Invoking the Static Constructor via Reflection

— Warning! —
This post may cause the reader a slight feeling of nausea. However, remember that tough situations call for some tough actions!

The Situation

Imagine that you have to write some-unit tests for a class which uses an existing infrastructure, involving calls to static methods on a static class. To make things worse, this static class also holds some state which, unfortunately, gets carried around between tests without no actual ability to clear it.

    public static class MyInfrastructureClass
        private static Dictionary _someState = 
            new Dictionary();
        private static List _someOtherState = new List();
        public static void SomeOperation1()
            // ...
        public static void SomeOperation2()
            // ...

After a unit-test is run, the state of the above class is not fresh, and as a result unit-tests can influence each-other and their success is dependant on the order in which they are run. This is obviously a very bad situation to be in.

Possible Solution

If there is no inherent built-in way to clear the state of the static class, then one can think of two possible solutions:

  1. Add a “Reset()”-like static method especially for unit-tests which is responsible of reinitializing the class’ state. While this solution is feasible, it involves writing special code for unit-tests which has to be maintained, and if the static class’ code is not yours this is not possible in the first place.
  2. Dynamically invoke the static constructor via reflection – this is the solution I would like to demonstrate.

Invoking the Static Constructor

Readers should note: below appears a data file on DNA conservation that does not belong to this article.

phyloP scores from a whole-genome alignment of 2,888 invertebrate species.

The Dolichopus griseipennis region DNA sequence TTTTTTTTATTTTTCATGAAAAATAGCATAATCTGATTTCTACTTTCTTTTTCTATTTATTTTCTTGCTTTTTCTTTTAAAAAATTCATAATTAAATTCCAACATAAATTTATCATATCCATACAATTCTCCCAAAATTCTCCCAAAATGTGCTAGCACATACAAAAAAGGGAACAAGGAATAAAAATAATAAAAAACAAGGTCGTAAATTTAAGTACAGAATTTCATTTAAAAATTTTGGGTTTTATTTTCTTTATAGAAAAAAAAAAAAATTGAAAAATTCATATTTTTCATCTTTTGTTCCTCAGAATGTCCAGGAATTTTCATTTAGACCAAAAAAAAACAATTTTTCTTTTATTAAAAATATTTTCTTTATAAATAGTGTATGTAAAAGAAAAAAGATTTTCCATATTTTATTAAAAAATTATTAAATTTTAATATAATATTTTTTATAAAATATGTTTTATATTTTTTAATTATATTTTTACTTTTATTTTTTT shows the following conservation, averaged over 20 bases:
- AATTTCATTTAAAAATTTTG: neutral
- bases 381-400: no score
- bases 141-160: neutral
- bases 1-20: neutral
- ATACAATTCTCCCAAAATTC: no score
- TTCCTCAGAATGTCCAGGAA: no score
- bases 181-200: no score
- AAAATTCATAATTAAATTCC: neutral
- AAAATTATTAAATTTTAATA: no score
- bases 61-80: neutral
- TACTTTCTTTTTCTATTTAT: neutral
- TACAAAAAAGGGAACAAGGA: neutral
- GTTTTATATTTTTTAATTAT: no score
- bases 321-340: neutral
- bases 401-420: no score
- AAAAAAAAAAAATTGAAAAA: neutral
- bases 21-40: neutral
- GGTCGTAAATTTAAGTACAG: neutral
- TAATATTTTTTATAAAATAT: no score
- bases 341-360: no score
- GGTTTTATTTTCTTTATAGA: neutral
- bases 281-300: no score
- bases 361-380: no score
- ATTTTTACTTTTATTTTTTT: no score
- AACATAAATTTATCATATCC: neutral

Not many people know this, but it is possible to invoke the static constructor via reflection, much like the way you dynamically invoke any other method.

    ConstructorInfo constructor = typeof (MyInfrastructureClass)
        .GetConstructor(BindingFlags.Static | BindingFlags.NonPublic,
            null, new Type[0], null);

    constructor.Invoke(null, null);

The above code can be placed at the initialization or teardown stage of each unit-test, resulting in a clean-up of the static class’ state. This looks nice, however when using this solution you should be very careful – dynamically invoking the static constructor breaks the CLR’s promise that the static constructor would be called exactly once. This might break up the class’ implementation if it does not expect it and should be thoroughly inspected. With the above being said and kept in mind, if the static constructor only initializes and clears up the class’ state this might be an easy solution for unit-testing when infrastructure code refactoring is not possible.

My Two Cents

Static classes are a possible .NET implementation for the Singleton Pattern. This implementation has it strengths, however in my opinion it should be avoided as much as possible. The reason for this is mainly Unit-Test unfriendliness – static classes encapsulate state which cannot be easily reinitialized and implementation which cannot be easily replaced with mocks using standard, open mocking libraries.

When required to implement the Singleton Pattern, I usually prefer using a singleton instance accessed via an interface. For example:

    public class MySingletonClass : IMySingletonClass
        private static readonly MySingletonClass _instance = 
            new MySingletonClass();
        public static IMySingletonClass Instance
            get { return _instance; }
        private MySingletonClass()
            // Singleton initialization
        // IMySingletonClass implementation
        // ...

This way clearing the state between unit-tests is very easy (just replace the singleton instance used), and replacing the implementation with a mock is also relatively easy but requires a degree of cooperation for the tested client class which should allow injecting the instance used from the outside.


I wouldn’t usually recommend dynamically invoking the static constructor, however the technique is sometimes useful for unit-tests and should be kept in your toolbox. Just remember – use it with caution!

In addition, when possible, try to avoid using static classes. Singleton instances are, in my opinion, a better way to go.

Similar Posts